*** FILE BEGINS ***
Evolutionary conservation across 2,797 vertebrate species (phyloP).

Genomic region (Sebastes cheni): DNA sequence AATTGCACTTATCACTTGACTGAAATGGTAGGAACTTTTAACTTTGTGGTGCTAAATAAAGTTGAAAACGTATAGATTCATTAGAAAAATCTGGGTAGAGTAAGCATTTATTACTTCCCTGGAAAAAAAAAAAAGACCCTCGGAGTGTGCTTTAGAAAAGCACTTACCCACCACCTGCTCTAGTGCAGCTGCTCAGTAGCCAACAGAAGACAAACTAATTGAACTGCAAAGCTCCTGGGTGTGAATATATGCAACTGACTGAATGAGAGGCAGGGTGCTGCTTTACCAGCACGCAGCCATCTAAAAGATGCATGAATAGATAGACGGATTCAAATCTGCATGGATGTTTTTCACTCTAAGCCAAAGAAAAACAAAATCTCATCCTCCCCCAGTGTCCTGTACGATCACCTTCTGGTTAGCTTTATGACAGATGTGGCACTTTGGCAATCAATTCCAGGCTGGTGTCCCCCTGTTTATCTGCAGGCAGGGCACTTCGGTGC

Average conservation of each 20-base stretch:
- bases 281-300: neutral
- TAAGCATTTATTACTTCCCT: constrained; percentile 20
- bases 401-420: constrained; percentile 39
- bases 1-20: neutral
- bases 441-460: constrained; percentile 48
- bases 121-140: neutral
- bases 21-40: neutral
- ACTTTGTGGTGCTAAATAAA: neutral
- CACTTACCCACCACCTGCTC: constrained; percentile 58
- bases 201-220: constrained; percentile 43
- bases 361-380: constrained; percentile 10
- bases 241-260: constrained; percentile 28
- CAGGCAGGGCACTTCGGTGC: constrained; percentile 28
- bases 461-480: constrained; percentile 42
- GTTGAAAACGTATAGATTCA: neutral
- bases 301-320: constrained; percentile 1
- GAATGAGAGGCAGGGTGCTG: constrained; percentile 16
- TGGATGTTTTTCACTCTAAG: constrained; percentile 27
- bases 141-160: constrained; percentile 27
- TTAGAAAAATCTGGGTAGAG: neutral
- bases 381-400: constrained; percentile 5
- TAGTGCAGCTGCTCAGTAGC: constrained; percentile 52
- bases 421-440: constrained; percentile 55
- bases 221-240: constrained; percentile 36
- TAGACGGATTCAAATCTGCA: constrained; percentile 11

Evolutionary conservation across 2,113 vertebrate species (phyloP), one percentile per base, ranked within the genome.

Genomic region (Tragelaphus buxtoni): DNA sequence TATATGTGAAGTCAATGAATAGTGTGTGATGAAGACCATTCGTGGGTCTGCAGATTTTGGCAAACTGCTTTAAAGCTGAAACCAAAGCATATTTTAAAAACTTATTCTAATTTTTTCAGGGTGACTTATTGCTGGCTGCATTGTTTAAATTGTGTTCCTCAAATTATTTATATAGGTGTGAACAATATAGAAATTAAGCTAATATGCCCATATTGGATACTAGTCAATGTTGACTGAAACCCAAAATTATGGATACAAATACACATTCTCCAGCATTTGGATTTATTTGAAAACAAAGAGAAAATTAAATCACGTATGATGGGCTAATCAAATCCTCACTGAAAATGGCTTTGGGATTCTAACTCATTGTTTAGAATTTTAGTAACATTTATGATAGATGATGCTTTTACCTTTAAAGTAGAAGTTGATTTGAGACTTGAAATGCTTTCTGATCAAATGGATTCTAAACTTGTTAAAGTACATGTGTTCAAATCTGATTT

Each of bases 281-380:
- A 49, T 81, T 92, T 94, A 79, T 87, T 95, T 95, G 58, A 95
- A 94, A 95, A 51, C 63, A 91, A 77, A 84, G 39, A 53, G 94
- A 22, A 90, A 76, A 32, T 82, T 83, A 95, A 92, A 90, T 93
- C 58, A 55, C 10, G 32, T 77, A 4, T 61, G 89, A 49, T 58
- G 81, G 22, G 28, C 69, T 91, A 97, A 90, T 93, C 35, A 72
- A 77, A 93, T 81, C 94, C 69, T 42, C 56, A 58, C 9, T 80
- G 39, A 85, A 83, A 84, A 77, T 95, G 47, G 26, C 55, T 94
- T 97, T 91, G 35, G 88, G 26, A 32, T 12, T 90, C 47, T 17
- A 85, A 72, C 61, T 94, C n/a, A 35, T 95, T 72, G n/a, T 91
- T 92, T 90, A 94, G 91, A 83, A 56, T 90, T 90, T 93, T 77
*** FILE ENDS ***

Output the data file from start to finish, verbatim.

Evolutionary conservation across 2,797 vertebrate species (phyloP).

Genomic region (Sebastes cheni): DNA sequence AATTGCACTTATCACTTGACTGAAATGGTAGGAACTTTTAACTTTGTGGTGCTAAATAAAGTTGAAAACGTATAGATTCATTAGAAAAATCTGGGTAGAGTAAGCATTTATTACTTCCCTGGAAAAAAAAAAAAGACCCTCGGAGTGTGCTTTAGAAAAGCACTTACCCACCACCTGCTCTAGTGCAGCTGCTCAGTAGCCAACAGAAGACAAACTAATTGAACTGCAAAGCTCCTGGGTGTGAATATATGCAACTGACTGAATGAGAGGCAGGGTGCTGCTTTACCAGCACGCAGCCATCTAAAAGATGCATGAATAGATAGACGGATTCAAATCTGCATGGATGTTTTTCACTCTAAGCCAAAGAAAAACAAAATCTCATCCTCCCCCAGTGTCCTGTACGATCACCTTCTGGTTAGCTTTATGACAGATGTGGCACTTTGGCAATCAATTCCAGGCTGGTGTCCCCCTGTTTATCTGCAGGCAGGGCACTTCGGTGC

Average conservation of each 20-base stretch:
- bases 281-300: neutral
- TAAGCATTTATTACTTCCCT: constrained; percentile 20
- bases 401-420: constrained; percentile 39
- bases 1-20: neutral
- bases 441-460: constrained; percentile 48
- bases 121-140: neutral
- bases 21-40: neutral
- ACTTTGTGGTGCTAAATAAA: neutral
- CACTTACCCACCACCTGCTC: constrained; percentile 58
- bases 201-220: constrained; percentile 43
- bases 361-380: constrained; percentile 10
- bases 241-260: constrained; percentile 28
- CAGGCAGGGCACTTCGGTGC: constrained; percentile 28
- bases 461-480: constrained; percentile 42
- GTTGAAAACGTATAGATTCA: neutral
- bases 301-320: constrained; percentile 1
- GAATGAGAGGCAGGGTGCTG: constrained; percentile 16
- TGGATGTTTTTCACTCTAAG: constrained; percentile 27
- bases 141-160: constrained; percentile 27
- TTAGAAAAATCTGGGTAGAG: neutral
- bases 381-400: constrained; percentile 5
- TAGTGCAGCTGCTCAGTAGC: constrained; percentile 52
- bases 421-440: constrained; percentile 55
- bases 221-240: constrained; percentile 36
- TAGACGGATTCAAATCTGCA: constrained; percentile 11

Evolutionary conservation across 2,113 vertebrate species (phyloP), one percentile per base, ranked within the genome.

Genomic region (Tragelaphus buxtoni): DNA sequence TATATGTGAAGTCAATGAATAGTGTGTGATGAAGACCATTCGTGGGTCTGCAGATTTTGGCAAACTGCTTTAAAGCTGAAACCAAAGCATATTTTAAAAACTTATTCTAATTTTTTCAGGGTGACTTATTGCTGGCTGCATTGTTTAAATTGTGTTCCTCAAATTATTTATATAGGTGTGAACAATATAGAAATTAAGCTAATATGCCCATATTGGATACTAGTCAATGTTGACTGAAACCCAAAATTATGGATACAAATACACATTCTCCAGCATTTGGATTTATTTGAAAACAAAGAGAAAATTAAATCACGTATGATGGGCTAATCAAATCCTCACTGAAAATGGCTTTGGGATTCTAACTCATTGTTTAGAATTTTAGTAACATTTATGATAGATGATGCTTTTACCTTTAAAGTAGAAGTTGATTTGAGACTTGAAATGCTTTCTGATCAAATGGATTCTAAACTTGTTAAAGTACATGTGTTCAAATCTGATTT

Each of bases 281-380:
- A 49, T 81, T 92, T 94, A 79, T 87, T 95, T 95, G 58, A 95
- A 94, A 95, A 51, C 63, A 91, A 77, A 84, G 39, A 53, G 94
- A 22, A 90, A 76, A 32, T 82, T 83, A 95, A 92, A 90, T 93
- C 58, A 55, C 10, G 32, T 77, A 4, T 61, G 89, A 49, T 58
- G 81, G 22, G 28, C 69, T 91, A 97, A 90, T 93, C 35, A 72
- A 77, A 93, T 81, C 94, C 69, T 42, C 56, A 58, C 9, T 80
- G 39, A 85, A 83, A 84, A 77, T 95, G 47, G 26, C 55, T 94
- T 97, T 91, G 35, G 88, G 26, A 32, T 12, T 90, C 47, T 17
- A 85, A 72, C 61, T 94, C n/a, A 35, T 95, T 72, G n/a, T 91
- T 92, T 90, A 94, G 91, A 83, A 56, T 90, T 90, T 93, T 77